Matt Poole, strategic program manager at the University of Auckland, saw the positive potential of automation early on.

Poole led the university’s partnership with UiPath and PwC to develop a university-wide automation education program. After kicking off the automation course, Poole realized that it had powerful applications beyond the university’s curriculum.

 

“We have to bring everyone with us, every demographic. So far, you can see that we’ve really still only touched a few. Yet, we’ve got to make sure that our whole nation is familiar with automation and AI [artificial intelligence].”

— Matt Poole, strategic program manager, University of Auckland

 

Believing that automation skills can help impoverished youth escape the cycle of poverty, the university began reaching out to children in Auckland. They also began working with the Ministry of Social Development—the local body for social welfare and employment assistance—to set up digital embassies across New Zealand that can deliver remote automation training.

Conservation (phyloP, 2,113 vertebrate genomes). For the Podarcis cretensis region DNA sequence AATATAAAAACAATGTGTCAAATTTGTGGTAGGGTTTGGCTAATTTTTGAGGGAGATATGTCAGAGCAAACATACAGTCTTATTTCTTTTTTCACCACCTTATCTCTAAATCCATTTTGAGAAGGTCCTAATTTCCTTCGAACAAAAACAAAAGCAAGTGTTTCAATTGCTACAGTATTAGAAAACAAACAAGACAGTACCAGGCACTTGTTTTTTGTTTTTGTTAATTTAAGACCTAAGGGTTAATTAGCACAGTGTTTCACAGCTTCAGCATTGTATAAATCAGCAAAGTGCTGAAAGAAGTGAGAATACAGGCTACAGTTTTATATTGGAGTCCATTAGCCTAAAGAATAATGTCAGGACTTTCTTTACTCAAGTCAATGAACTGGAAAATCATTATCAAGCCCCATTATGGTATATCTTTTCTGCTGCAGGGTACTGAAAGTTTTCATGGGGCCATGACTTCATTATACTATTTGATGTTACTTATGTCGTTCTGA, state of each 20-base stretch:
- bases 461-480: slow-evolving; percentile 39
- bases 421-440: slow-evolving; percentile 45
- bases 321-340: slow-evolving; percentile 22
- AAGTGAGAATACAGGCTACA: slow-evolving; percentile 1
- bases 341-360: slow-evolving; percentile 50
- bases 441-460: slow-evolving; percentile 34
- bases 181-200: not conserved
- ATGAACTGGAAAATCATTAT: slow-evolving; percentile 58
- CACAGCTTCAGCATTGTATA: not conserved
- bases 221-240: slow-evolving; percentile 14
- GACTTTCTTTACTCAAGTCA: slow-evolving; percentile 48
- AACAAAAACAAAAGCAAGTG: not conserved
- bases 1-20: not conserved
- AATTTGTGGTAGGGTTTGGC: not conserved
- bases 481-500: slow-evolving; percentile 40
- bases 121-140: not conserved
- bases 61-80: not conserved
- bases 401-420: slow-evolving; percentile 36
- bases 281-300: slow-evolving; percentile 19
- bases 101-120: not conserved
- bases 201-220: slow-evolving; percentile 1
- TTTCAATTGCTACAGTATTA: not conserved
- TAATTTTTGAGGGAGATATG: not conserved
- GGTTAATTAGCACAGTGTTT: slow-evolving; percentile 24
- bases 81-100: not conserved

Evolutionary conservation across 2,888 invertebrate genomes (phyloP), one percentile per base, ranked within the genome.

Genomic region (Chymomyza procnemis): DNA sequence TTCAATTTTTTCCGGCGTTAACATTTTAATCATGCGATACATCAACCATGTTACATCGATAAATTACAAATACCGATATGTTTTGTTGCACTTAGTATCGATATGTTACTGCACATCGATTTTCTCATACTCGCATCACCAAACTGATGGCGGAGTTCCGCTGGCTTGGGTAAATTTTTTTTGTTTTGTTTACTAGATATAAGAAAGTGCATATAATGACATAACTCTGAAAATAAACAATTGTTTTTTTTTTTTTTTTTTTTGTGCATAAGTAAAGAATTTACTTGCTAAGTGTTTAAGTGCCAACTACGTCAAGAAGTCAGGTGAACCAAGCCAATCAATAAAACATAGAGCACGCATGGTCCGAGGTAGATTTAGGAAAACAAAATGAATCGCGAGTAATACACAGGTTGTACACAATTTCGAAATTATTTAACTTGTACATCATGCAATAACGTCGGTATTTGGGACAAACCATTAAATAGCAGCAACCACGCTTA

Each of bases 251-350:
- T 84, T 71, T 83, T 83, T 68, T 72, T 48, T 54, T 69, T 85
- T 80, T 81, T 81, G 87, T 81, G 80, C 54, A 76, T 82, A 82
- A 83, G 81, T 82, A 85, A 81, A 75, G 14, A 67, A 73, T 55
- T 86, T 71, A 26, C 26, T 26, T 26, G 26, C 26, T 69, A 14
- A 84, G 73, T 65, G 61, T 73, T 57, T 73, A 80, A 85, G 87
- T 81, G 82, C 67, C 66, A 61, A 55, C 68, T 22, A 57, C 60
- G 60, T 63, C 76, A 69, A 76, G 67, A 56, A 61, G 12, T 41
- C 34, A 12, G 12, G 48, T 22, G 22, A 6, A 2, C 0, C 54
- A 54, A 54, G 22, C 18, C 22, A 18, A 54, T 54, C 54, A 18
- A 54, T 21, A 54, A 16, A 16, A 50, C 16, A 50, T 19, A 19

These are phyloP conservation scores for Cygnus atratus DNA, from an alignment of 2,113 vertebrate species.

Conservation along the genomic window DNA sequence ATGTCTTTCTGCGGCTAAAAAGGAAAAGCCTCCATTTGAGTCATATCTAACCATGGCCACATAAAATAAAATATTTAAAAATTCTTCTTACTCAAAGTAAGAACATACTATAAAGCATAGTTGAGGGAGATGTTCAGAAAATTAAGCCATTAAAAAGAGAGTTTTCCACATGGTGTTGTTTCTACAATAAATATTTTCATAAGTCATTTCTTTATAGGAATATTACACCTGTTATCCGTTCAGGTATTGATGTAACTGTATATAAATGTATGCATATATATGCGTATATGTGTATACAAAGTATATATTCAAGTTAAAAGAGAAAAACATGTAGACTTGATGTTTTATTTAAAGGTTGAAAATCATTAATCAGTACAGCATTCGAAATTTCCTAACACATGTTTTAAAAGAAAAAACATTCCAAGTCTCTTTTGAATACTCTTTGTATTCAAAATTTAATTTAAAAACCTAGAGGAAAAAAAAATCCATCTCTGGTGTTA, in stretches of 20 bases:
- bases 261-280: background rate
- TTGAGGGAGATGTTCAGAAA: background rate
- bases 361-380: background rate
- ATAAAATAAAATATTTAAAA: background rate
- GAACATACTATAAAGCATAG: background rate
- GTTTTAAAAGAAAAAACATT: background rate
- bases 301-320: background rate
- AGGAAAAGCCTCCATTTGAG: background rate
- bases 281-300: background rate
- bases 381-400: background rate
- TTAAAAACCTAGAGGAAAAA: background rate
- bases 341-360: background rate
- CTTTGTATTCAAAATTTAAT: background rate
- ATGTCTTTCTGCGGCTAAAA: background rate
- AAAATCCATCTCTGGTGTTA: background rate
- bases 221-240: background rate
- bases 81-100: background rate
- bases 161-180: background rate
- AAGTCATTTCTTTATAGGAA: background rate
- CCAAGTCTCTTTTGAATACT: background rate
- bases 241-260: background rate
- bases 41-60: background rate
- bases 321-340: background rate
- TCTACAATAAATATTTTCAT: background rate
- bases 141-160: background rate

How UiPath and our partners support this vision

At FORWARD III, I shared some exciting developments in automation education. UiPath is determined to provide educational resources to support the workforce of the future.

 

 



At the heart of this effort is UiPath Academy. Two and a half years ago, we made the decision to democratize RPA learning and make our training free. We plan to continue down that path to make Academy accessible to anyone who wants to learn RPA. At the end of 2019, we’ve had more than 500,000 people enroll.

But we know we can’t do this alone.

 

UiAcademy

We’re working with countries around the world to help coordinate automation education. The United States government hopes to teach automation skills to 750,000 Americans in the next five years. India hopes to train a combined 500,000, and France hopes to support an additional 100,000 people in their automation education.

We’ll continue to support our partners so they can educate the workforce of tomorrow without having to rely on us. We’re also dedicated to growing our Academic Alliance of global universities to support automation at the university level.

Want to learn more about what industry leaders around the world are doing to promote automation education? The FORWARD III event pack includes all the presentation recordings and slide decks, including our full session with the College of William & Mary and University of Auckland.

 

Send me the event pack


by Tom Clancy

TOPICS: RPA, UiPath Academic Alliance, Forward III